While rhino poaching is surging, rhino habitat is shrinking…

a double-edged sword for Africa’s rhinos.

Yet rhino horn is more valuable than gold – and better than gold, it is a self-renewing sustainable resource. Gold can only be mined once, while rhinos breed and their horns keep growing. Horn can be traded sustainably, and can be ethically and painlessly harvested again and again from the same animal, without killing a single rhino.

It is untenable that Africa owns this vast and valuable selfrenewing resource but due to the ban on horn trade criminals are taking 100% of the revenue from horn while rhino custodians are paying 100% of the cost of protection and production, and communities are deprived of any benefits.

Massive horn stocks exist that could be converted into much needed cash if the ban was lifted.

How can the world deny Africa an annual multi-million dollar sustainable, legal and moral trading possibility from its own resources, desperately needed to fund Nature conservation?

» Many species have been saved from extinction by sustainable use and commercialization (vicuña in South America, reindeer in Lapland, caribou in Canada, and in Southern Africa Nile crocodile, ostrich and Black wildebeest, to name but a few species that are now safe as a direct result of sustainable use;

» In Kenya where sustainable use has been banned for 40 years, the wildlife estate has reduced by more than 80% (this is verified by an in-depth EU funded study by oneGerman and six Kenyan scientists completed in 2016). By contrast, in South Africa, where sustainable use and commercialization has been practiced, over the same period of time, the area of land under conservation has more than tripled and the wild animal estate has grown 20 times.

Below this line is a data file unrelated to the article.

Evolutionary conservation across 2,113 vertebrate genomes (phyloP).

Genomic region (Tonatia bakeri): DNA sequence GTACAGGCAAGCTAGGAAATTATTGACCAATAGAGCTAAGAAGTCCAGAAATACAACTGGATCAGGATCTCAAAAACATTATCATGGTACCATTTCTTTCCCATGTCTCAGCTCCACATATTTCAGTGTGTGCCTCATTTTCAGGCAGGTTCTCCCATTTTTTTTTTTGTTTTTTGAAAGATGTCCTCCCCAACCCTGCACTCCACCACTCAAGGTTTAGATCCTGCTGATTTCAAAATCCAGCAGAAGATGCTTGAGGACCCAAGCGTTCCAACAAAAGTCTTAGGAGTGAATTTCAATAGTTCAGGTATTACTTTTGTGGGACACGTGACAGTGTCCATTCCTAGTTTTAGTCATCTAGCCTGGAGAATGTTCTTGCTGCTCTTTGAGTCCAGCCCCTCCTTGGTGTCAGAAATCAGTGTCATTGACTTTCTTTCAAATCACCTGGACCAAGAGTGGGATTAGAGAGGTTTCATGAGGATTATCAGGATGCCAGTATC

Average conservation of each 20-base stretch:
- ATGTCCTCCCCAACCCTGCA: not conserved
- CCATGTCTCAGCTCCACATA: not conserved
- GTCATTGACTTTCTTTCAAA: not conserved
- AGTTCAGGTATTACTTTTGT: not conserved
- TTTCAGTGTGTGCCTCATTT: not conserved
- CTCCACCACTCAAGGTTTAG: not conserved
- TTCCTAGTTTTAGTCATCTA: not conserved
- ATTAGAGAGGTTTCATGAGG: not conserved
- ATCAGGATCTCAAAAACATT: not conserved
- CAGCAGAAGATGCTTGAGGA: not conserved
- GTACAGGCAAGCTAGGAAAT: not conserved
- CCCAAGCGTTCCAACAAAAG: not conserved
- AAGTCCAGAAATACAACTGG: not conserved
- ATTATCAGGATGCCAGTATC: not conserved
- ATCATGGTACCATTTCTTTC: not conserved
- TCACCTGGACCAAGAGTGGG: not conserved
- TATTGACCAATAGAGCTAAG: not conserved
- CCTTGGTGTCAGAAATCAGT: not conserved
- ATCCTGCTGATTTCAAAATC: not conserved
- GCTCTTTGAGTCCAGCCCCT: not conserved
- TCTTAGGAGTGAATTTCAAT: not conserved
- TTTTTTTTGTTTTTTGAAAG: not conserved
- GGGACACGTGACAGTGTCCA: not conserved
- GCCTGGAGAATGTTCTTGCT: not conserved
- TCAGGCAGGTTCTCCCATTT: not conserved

Over 90% of the world’s White rhinos occur in Southern Africa, where the species was saved from extinction and where by far the majority of rhino range states support the legal trade in rhino horn.

“Without trade, there is no financial model to keep rhinos on private land, or even to finance rhinos on state land. All other issues are secondary.” – Professor Brian Child, August 2018

A strictly controlled, transparent rhino horn Central Selling Organization (CSO) based on the “Smart Trade” model is seen as the logical way forward, to serve in the long term best interests of Africa’s rhinos and for the benefit of custodians and rural communities. An International Trading Protocol will be approved by all interested parties and registered with CITES, who will be able to perform the task for which they were created – to control trade for the benefit of wild species.

In simple terms the trade alternative will transfer rhinos from being liabilities into assets and pass the incentives from criminals to legitimate stakeholders. This is the reversal of fortunes that rhinos so desperately need.

Contact LEGAL TRADE FOR RHINO SURVIVAL (LTRS) at conservationhq@biggameparks.org